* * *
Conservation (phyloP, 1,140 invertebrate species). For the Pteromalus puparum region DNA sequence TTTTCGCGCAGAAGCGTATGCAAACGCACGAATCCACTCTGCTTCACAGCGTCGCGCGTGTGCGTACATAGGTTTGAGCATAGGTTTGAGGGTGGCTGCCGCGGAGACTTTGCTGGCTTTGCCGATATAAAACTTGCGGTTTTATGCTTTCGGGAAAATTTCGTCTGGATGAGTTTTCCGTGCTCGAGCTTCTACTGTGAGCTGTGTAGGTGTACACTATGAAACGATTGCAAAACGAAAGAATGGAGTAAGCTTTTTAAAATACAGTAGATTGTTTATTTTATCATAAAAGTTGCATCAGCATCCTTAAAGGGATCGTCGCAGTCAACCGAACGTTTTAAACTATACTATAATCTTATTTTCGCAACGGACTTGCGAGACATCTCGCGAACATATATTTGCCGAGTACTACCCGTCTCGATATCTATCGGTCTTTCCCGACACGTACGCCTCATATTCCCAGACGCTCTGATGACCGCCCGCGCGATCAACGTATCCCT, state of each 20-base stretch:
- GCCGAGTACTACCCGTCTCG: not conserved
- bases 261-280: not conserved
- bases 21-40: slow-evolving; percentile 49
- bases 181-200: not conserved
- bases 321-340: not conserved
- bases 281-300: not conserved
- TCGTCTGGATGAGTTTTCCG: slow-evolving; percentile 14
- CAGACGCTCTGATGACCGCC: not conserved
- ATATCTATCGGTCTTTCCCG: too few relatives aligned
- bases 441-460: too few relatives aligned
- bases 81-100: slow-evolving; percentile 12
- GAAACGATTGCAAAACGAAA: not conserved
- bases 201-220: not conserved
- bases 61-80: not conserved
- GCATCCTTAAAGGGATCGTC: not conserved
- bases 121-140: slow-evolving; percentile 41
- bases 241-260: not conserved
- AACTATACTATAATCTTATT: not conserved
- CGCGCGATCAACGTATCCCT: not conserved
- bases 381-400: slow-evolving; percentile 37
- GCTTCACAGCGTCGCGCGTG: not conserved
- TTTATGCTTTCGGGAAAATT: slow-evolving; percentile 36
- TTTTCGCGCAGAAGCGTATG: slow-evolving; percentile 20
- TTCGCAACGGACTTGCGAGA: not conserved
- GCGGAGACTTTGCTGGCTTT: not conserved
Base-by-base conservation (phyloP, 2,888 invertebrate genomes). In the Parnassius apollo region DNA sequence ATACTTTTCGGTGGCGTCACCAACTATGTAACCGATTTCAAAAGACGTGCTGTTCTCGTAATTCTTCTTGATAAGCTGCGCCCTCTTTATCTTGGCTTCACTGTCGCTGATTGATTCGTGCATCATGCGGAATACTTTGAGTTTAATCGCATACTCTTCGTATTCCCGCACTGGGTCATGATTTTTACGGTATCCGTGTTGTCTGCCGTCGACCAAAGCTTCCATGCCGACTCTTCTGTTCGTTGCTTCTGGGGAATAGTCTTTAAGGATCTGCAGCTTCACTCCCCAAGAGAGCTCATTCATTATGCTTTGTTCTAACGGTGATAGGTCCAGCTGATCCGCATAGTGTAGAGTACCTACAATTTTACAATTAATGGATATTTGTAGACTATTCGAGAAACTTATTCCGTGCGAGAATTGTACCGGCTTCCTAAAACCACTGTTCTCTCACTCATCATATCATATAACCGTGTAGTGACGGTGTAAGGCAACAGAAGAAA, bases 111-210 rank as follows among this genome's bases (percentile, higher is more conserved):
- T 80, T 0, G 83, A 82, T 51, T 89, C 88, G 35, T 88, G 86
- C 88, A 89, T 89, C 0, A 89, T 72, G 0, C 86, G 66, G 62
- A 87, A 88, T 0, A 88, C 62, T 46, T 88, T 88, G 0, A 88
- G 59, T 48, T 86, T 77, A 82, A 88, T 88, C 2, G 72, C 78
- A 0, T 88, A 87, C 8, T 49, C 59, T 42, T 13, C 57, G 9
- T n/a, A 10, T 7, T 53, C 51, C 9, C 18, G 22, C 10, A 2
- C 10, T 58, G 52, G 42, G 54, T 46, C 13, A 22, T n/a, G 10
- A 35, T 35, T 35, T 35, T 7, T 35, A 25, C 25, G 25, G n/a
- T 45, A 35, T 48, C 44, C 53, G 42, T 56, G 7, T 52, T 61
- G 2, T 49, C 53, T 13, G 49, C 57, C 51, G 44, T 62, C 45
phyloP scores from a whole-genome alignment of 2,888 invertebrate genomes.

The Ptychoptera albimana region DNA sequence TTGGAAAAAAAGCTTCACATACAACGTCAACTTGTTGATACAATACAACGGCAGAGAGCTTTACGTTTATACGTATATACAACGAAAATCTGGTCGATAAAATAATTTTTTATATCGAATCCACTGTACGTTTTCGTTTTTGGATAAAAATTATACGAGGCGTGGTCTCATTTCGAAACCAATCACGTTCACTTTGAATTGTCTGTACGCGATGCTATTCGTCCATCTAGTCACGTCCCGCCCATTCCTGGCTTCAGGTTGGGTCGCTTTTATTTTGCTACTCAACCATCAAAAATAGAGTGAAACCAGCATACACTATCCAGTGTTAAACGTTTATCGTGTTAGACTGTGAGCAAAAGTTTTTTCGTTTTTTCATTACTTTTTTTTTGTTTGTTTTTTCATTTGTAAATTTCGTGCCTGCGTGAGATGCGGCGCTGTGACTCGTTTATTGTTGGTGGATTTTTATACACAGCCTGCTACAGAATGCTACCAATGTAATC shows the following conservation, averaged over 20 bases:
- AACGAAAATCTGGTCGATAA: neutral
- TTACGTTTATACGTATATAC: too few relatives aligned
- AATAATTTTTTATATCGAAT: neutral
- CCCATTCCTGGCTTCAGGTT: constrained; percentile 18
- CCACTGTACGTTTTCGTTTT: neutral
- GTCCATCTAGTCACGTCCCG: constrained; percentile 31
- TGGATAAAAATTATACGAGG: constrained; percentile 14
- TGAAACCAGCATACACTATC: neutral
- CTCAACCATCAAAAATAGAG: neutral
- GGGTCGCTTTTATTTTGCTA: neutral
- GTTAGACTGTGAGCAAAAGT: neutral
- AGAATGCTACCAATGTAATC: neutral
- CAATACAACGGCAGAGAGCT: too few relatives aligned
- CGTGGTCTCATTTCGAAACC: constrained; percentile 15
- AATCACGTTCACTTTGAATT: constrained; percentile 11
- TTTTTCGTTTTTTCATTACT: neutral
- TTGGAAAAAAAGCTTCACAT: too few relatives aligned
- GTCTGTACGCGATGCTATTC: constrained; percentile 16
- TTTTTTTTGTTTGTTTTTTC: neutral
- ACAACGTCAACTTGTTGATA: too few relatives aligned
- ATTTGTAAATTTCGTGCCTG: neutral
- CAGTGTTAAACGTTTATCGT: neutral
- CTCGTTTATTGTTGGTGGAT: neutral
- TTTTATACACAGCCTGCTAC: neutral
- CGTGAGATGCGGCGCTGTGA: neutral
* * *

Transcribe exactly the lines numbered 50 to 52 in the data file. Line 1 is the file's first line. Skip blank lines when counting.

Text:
- GTTAGACTGTGAGCAAAAGT: neutral
- AGAATGCTACCAATGTAATC: neutral
- CAATACAACGGCAGAGAGCT: too few relatives aligned